U.S. HHS Secretary Names María Ordóñez to Alzheimer’s Council
Alzheimer's disease is a type of dementia that leads to memory, thinking and behavioral problems, which currently affects 5.1 million Americans and is expected to affect more than 20 million people by 2050.
Alex M. Azar II, the United States Secretary of Health and Human Services (HHS), recently named Florida Atlantic University’s María de los Ángeles Ordóñez, DNP, APRN, GNP-BC, PMHNP-BC, FAANP, FAAN, to the Advisory Council on Alzheimer’s Research, Care, and Services. The advisory council was established in 2011 and meets quarterly to continue development and progress on the National Plan to Address Alzheimer’s Disease by HHS, Veterans Affairs, the Department of Defense, and the National Science Foundation to address the disease.
Ordóñez, director of the Louis and Anne Green Memory and Wellness Center, operated by FAU’s Christine E. Lynn College of Nursing, and an associate professor in the college, joins members who will advise the secretary and Congress on federal programs that affect people with Alzheimer's disease (AD) and related dementias. The advisory council is made up of federal and non-federal members who serve overlapping four-year terms. As a new member, Ordóñez brings the perspectives of Hispanic and Latino Americans and providers of long-term services and support.
María de los Ángeles Ordóñez, DNP, APRN, director of the Louis and Anne Green Memory and Wellness Center, operated by FAU’s Christine E. Lynn College of Nursing, and an associate professor in the college.
“This appointment of Dr. Ordóñez, the director of our college's Louis and Anne Green Memory and Wellness Center, is a testament to her leadership in understanding and addressing the needs of patients with Alzheimer’s disease and their caregivers,” said Safiya George, Ph.D., dean of FAU’s Christine E. Lynn College of Nursing. “Dr. Ordóñez has an unparalleled passion for and commitment to this population, which will serve people across the nation with Alzheimer’s and their families very well. We are extremely proud and excited about her appointment to this very important taskforce.”
At the Green Memory and Wellness Center, Ordóñez oversees programs in memory, wellness, and neuropsychological testing, driving evaluations, caregiver support, physical therapy, counseling, behavioral health, and an adult day program. In addition to the services provided, the center conducts research on best practices in care for individuals with AD and related disorders as well as caregiver support. Since 2015, Ordóñez also has been implementing an Administration for Community Living AD Initiative grant through FAU.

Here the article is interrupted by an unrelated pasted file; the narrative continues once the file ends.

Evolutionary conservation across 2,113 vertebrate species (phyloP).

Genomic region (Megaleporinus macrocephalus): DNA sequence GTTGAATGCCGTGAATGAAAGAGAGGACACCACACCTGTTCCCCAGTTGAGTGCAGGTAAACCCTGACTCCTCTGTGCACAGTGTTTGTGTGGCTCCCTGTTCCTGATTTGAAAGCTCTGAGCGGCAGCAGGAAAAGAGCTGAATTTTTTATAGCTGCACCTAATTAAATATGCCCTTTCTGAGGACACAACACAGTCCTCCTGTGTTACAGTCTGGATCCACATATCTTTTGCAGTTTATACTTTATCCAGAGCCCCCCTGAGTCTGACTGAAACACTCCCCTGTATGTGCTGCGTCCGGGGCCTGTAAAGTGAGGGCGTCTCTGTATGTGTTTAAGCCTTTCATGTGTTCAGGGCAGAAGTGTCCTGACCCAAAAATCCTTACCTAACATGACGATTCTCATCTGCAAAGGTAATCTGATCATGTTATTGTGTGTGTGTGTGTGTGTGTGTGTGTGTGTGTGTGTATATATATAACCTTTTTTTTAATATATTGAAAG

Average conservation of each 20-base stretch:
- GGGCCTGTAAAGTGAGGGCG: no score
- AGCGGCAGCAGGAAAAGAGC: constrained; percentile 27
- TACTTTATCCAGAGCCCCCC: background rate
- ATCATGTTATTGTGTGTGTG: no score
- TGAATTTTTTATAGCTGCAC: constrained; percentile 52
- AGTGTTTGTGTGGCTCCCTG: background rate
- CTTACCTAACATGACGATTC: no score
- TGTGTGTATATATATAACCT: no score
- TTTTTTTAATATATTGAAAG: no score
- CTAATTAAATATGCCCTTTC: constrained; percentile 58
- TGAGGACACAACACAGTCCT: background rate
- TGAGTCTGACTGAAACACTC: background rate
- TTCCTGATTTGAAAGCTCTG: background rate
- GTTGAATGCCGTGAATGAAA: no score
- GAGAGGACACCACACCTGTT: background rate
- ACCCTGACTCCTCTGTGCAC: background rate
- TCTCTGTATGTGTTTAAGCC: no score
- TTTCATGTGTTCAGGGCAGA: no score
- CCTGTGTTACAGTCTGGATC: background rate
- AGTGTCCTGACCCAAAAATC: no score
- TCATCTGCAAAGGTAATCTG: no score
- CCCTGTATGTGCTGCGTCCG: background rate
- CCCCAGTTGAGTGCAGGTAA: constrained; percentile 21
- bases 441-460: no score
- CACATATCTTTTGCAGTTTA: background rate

“It is truly an honor and privilege to be appointed as a member of the Advisory Council onAlzheimer's Research, Care, and Services by U.S. Secretary of Health and Human Services Alex Azar,”said Ordóñez. “I am excited to join this group of highly experienced members who will continue the council’s great work in assisting our U.S. Department of Health and Human Services with further progress on the national plan for Alzheimer’s disease.”
Ordóñez assumed her role at the Green Memory and Wellness Center in 2011. She is a board certified gerontological and psychiatric-mental health nurse practitioner who continues her practice as a clinician. She specializes in caring for the older adult through diagnosis, treatment and management of acute and chronic conditions that are generally associated with aging. Her practice experience encompasses nursing rehabilitation facilities (skilled nursing, post-acute, and long-term care) and memory disorder clinics. Her scholarly accomplishments have focused on improving health outcomes of older adults transitioning from the hospital to the skilled nursing facility following open heart surgery and with cognitive impairment. The focus of her doctoral work was aimed at enhancing care in skilled nursing facilities through excellence in clinical practice and care coordination.
November is AD Awareness Month, which highlights a disease currently affecting 5.1 million Americans and is expected to affect more than 20 million people by 2050. AD is a type of dementia that leads to memory, thinking and behavioral problems. It is the most common form of dementia, accounting for 60 to 80 percent of all cases. AD also is the sixth leading cause of death in the U.S.